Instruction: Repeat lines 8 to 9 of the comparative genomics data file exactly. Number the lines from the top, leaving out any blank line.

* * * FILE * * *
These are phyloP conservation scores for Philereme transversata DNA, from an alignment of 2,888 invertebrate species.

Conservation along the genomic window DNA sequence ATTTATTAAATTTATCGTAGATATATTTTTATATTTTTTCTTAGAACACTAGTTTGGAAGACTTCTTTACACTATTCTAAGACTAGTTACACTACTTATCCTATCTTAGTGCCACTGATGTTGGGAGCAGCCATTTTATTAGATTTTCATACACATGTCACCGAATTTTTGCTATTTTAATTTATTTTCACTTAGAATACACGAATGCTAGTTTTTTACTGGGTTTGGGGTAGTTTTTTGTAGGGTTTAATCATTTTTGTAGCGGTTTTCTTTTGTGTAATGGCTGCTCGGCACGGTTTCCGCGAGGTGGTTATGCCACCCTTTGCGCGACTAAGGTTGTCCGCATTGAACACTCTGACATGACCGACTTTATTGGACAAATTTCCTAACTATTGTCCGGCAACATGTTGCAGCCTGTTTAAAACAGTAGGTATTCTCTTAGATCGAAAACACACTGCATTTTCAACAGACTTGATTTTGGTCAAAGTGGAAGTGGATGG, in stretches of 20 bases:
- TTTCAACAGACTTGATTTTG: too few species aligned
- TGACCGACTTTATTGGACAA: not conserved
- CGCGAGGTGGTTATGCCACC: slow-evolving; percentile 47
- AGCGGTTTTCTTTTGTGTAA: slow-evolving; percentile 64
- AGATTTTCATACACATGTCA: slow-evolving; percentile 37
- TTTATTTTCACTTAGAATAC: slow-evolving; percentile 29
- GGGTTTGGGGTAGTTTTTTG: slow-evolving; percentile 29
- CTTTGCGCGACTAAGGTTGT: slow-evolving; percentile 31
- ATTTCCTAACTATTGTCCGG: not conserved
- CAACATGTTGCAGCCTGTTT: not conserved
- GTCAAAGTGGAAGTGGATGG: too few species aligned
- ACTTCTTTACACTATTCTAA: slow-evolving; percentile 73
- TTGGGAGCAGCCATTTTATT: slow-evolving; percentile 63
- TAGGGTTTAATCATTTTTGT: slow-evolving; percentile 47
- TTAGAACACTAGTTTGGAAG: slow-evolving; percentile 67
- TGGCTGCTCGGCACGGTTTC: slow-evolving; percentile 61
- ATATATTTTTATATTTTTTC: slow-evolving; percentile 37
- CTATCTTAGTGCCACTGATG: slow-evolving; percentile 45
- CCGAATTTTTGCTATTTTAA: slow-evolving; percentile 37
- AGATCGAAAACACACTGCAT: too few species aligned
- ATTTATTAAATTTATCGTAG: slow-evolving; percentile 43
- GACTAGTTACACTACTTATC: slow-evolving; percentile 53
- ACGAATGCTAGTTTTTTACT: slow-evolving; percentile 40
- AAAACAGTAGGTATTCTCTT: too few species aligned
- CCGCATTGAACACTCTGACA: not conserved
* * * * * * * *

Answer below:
- TTTATTTTCACTTAGAATAC: slow-evolving; percentile 29
- GGGTTTGGGGTAGTTTTTTG: slow-evolving; percentile 29